Safety of Herbal Supplements

Natural substances are not necessarily safe for unrestricted use. The PDR for Herbal Medicines cautions against using several during pregnancy. Some herbs may be harmful to the liver. And, as herbal supplements are unregulated in the United States, the contents of a supplement do not necessarily reflect what appears on the label. In fact, a majority of herbal remedies evaluated in a recent study had contamination, substitution, or use of fillersnot listed on the label.

For safety concerns associated with herbs used for insomnia, see these sources:

Find Out If a Sedating Herb Works for You

Let’s say you’re a sleep maintenance insomniac, awakening at least twice a night to feelings of anxiety. You’ve heard that passion flower is good for sleep and anxiety, and you’d like to try it to see if it cuts down on your nighttime wake-ups. But how long should you try it? Two nights, three nights or more?

Many insomniacs experience quite a bit of night-to-night variability in their sleep. When you’re stressed out you might sleep poorly for 4 or 5 nights in a row before you get a decent night’s sleep. If you tried taking a passion flower supplement for just 2 or 3 nights during a time of stress, the results you obtained wouldn’t be reliable. You might obtain a different result if you tested the passion flower during a 3-day period when your life was moving along on an even keel.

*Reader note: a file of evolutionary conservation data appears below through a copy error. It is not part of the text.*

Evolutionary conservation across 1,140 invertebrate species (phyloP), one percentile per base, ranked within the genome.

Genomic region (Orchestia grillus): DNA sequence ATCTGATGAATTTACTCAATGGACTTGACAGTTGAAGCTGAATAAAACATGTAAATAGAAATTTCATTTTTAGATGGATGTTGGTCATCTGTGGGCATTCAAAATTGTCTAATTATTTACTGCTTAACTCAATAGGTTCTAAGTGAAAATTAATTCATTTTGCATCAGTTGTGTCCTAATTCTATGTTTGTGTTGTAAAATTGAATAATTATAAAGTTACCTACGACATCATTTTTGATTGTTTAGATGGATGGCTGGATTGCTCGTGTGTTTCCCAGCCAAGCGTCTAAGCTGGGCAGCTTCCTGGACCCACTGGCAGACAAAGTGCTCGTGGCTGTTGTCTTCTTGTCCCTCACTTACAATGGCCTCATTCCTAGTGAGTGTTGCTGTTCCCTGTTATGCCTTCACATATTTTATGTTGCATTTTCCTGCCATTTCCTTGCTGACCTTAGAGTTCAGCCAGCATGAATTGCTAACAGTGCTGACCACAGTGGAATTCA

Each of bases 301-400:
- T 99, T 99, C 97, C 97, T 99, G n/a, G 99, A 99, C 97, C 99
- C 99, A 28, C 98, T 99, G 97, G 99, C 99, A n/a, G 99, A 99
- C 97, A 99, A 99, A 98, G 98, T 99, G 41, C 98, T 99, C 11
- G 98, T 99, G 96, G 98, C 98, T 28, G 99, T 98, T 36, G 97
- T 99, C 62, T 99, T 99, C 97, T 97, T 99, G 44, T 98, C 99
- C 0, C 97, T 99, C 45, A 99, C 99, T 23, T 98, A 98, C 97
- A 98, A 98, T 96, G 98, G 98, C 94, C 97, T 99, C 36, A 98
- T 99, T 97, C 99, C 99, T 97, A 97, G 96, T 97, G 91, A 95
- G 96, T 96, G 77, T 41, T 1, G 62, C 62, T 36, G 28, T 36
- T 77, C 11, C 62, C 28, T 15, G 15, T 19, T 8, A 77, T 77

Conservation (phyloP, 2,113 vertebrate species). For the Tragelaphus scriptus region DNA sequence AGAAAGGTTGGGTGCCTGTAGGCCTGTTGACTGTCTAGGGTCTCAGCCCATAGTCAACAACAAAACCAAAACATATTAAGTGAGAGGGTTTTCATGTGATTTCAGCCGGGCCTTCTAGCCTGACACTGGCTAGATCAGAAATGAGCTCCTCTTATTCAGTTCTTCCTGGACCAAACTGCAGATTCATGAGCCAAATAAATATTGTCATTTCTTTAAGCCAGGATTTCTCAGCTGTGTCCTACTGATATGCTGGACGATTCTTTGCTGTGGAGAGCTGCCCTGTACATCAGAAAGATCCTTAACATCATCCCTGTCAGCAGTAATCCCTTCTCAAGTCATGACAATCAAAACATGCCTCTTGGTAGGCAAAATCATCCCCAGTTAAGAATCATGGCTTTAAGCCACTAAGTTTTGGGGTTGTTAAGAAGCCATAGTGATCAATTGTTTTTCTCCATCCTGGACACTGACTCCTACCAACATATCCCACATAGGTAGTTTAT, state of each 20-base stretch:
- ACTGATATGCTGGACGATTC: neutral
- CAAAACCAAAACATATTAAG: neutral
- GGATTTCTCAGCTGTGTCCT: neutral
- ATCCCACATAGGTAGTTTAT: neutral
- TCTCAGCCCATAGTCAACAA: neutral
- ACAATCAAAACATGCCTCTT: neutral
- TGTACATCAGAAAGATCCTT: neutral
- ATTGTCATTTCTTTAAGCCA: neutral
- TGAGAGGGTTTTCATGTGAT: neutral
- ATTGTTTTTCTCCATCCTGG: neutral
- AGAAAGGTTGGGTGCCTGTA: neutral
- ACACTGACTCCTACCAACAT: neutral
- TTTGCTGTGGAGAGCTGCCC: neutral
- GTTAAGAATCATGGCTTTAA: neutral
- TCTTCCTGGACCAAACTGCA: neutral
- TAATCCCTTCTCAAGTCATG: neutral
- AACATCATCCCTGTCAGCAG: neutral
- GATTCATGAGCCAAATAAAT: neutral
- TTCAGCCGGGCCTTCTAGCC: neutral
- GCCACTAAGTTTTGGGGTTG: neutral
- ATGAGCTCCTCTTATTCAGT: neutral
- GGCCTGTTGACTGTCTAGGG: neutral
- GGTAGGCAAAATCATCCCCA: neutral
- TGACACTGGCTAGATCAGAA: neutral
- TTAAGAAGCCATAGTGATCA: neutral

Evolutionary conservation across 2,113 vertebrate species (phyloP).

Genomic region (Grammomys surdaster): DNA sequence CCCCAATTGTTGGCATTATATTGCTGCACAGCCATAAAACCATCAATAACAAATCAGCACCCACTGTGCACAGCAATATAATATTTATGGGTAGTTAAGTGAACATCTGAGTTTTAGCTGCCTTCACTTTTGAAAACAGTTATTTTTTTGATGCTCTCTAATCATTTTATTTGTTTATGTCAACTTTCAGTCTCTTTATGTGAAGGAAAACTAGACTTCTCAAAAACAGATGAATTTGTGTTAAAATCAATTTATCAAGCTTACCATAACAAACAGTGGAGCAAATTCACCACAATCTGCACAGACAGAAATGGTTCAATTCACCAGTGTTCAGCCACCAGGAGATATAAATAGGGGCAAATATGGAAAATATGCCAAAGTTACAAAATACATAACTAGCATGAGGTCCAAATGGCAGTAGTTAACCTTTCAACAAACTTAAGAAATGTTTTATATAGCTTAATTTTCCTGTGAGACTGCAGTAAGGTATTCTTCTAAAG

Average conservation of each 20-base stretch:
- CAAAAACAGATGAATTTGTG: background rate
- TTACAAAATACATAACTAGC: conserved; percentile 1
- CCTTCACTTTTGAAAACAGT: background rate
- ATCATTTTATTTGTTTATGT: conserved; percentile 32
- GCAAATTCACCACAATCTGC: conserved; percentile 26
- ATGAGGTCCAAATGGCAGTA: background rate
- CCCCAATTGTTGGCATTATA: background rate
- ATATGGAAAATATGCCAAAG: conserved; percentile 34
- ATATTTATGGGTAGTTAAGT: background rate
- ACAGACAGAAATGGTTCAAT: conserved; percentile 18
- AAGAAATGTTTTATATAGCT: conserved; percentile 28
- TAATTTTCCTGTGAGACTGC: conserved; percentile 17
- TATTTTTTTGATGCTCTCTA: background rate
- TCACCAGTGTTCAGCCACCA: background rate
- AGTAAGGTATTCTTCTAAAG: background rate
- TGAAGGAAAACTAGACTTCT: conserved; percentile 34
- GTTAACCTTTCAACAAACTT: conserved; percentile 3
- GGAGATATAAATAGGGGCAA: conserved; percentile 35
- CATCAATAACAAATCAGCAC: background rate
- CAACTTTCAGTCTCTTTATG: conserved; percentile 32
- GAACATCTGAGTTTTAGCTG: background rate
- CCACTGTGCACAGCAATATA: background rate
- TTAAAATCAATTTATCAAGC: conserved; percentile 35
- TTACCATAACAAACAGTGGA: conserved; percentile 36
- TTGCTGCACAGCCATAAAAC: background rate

I’ll skip the authors’ discussion of statistical power and cut to the chase: you need to test a substance for 10 nights in a row to have reasonable certainty that the result you obtain is repeatable and you’ve got enough data to answer the question of whether passion flower improves your sleep.

Self-Testing Flow Chart

Follow these 5 steps to determine whether an herbal insomnia remedy works for you:

  1. Simplify sleep. For you, does “good sleep” mean falling asleep sooner, sleeping longer, waking up feeling more rested, or waking up less at night? Choose the one thing that for you would most improve your sleep.
  2. Set a goal. Choose your target “good night” value and a percentage of nights for which this target value must occur. Let’s say you decide that a good night is a night when you awaken just 1 time or less (and on a bad night you awaken 2 times or more). Let’s say you set your goal at awakening 1 time or less on at least 70% (7 out of 10) of the nights.
  3. Choose a therapy. Try one intervention at a time. Starting a passion flower supplement and a yoga class at the same time will muddle the results.
  4. Do the 10-day test. Every day, record good nights and bad nights in a diary.
  5. Calculate the outcome. Did you achieve your goal? If so, you can conclude that passion flower improves your sleep. If you didn’t achieve your goal, clearly the passion flower did not work. Choose another therapy, starting the process at #3. If your results are borderline, continue testing for another 10 days. Then recalculate to ascertain whether you’ve met your goal of awakening 1 time or less on 70% of all 20 nights.

Insomniacs are big experimenters, I learned as I was conducting research for my book, The Savvy Insomniac. Several expressed interest in herbal and other alternative treatments. If you’re going to experiment, you need a systematic way to assess whether the remedy you’re trying improves your sleep or not. These Massachusetts researchers have given us a goal-oriented algorithm for doing exactly that.

Published in Body, SleepTags: